“Reasonable persons of ordinary intelligence ‘drawing on their own knowledge and experience of human affairs and perhaps reading between the lines in light of their general knowledge and experience’ would not necessarily conclude that the publication conveyed the imputations relied upon. When the words complained of are taken as a whole and in the context of an introduction to the effect that the words were not to be treated seriously it is at least arguable that such persons would understand the Ku Klux Klan and sexual references in the publication as alluding in a satirical or ironic sense to the respondent’s conservative political views.”

In responding, Hanson’s legal minions “contended that the broadcast material gave rise to imputations that she is a homosexual, a prostitute, involved in unnatural sexual practices, associated with the Ku Klux Klan, a man and/or a transvestite and involved in or party to sexual activities with children”. Funny stuff.

The Queensland Court of Appeal judge sided with Hanson and dismissed the appeal. The injunction remained in place. Triple J never played Backdoor Man again.

As is tradition, Patrick opened his Year 12 diary to this date 16 ago to revisit the week before his HSC exams:

Can you identify the two tracks from the Dawson's Creek soundtrack.
Can you identify the two tracks from the Dawson’s Creek soundtrack?

Apposite of recent cinematic exploits, Patrick snuck in the trailer to the 1993 hit film Jurassic Park. This classic film grossed $402 million to become the #19 film of all time (at least right this second) and spawned two sequels. Patrick even read the book by Michael Crichton and its ensuing follow-up The Lost World during his overlapping mid-90s Jurassic/Crichton phase. The Jurassic franchise is a key component of the retrocool 90s phenomenon we’re currently experiencing, as evidenced by the extraordinary commercial success of its self-aware 2015 reboot, Jurassic World. This new installment has grossed $651 million and is the heretofore #1 film of 2015 and the #3 film of all time.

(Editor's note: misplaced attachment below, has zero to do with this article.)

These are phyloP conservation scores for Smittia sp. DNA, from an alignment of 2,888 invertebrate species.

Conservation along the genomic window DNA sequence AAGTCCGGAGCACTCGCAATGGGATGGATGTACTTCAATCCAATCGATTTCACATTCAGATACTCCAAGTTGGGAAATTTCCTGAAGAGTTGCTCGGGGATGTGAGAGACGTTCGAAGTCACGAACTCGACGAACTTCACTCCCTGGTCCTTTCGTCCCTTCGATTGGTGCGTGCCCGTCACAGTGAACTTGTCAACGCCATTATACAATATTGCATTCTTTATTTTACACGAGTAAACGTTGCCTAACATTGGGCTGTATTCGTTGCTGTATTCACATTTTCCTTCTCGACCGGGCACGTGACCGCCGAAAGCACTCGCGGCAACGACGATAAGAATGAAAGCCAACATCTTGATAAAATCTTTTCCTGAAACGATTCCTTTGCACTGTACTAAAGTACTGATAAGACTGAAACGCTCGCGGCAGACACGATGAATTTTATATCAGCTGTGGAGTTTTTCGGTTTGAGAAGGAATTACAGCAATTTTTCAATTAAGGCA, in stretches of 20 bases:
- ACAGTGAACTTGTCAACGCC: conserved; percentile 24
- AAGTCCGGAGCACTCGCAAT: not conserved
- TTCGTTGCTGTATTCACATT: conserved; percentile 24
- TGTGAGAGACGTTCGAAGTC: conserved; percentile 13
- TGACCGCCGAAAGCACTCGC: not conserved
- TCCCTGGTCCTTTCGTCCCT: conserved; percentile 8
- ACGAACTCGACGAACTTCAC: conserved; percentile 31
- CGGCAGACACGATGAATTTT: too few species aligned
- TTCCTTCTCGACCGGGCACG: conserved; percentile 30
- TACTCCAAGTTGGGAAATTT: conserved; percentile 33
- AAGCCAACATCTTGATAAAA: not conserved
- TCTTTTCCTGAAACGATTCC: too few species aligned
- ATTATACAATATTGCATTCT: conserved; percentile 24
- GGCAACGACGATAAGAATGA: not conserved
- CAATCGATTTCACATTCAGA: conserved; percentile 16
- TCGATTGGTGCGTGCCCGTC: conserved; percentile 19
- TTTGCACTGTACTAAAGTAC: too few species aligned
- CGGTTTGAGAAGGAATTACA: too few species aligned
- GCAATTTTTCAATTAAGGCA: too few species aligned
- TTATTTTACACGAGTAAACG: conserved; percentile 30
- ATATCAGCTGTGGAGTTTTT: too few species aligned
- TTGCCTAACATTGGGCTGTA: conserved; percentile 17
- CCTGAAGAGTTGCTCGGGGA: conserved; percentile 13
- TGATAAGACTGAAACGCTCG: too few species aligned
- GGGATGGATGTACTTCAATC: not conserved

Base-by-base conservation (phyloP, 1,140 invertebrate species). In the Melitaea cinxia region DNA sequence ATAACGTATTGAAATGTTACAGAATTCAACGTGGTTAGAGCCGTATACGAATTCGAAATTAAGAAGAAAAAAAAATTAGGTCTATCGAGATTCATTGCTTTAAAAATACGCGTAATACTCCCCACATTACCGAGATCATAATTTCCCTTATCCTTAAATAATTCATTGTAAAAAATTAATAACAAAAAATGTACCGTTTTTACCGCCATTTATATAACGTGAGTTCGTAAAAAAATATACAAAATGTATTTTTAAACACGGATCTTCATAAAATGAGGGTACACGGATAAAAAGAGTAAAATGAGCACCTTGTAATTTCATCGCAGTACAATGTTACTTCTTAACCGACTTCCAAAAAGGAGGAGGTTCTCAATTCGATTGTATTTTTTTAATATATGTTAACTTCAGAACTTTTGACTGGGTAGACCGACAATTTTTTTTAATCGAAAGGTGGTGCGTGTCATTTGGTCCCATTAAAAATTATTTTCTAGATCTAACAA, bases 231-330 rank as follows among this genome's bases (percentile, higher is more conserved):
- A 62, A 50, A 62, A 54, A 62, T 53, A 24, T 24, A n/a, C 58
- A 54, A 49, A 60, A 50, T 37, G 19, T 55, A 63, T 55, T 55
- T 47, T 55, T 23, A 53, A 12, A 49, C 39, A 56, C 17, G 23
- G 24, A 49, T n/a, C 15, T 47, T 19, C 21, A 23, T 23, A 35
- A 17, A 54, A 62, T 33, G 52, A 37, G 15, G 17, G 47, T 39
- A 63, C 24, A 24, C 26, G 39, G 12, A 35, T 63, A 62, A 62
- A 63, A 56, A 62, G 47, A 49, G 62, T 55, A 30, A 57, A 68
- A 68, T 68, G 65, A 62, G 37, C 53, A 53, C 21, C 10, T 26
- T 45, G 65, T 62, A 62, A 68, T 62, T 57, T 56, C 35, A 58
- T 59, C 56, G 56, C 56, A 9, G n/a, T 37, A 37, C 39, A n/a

Patrick then proceeded to take aim at one of his big gripes in pop music: that.

What is it that Meat Loaf won’t do for love? He says he would do anything for love, but he won’t do that, but what is that? It’s a question that comes up a lot and it’s borne out of listeners’ inability to properly digest the meaning — the meat if you will — in writer Jim Steinman’s lyrical loaf.

Throughout the song, Meat Loaf makes four promises that, when read out of context, appear to be negative, or at least uncaring, to his lover…

  • “Forget the way you feel right now”
  • “Forgive myself if we don’t go all the way tonight”
  • “Do it better than I do it with you”
  • “Stop dreaming of you every night of my life”

…but he always backs it up by declaring that “I won’t do that”. So that is what that is; it is those four aforementioned actions.

A shoutout, a request and three songs in just over five minutes and everyone went home happy!

Leave a Reply

Fill in your details below or click an icon to log in:

WordPress.com Logo

You are commenting using your WordPress.com account. Log Out /  Change )

Twitter picture

You are commenting using your Twitter account. Log Out /  Change )

Facebook photo

You are commenting using your Facebook account. Log Out /  Change )

Connecting to %s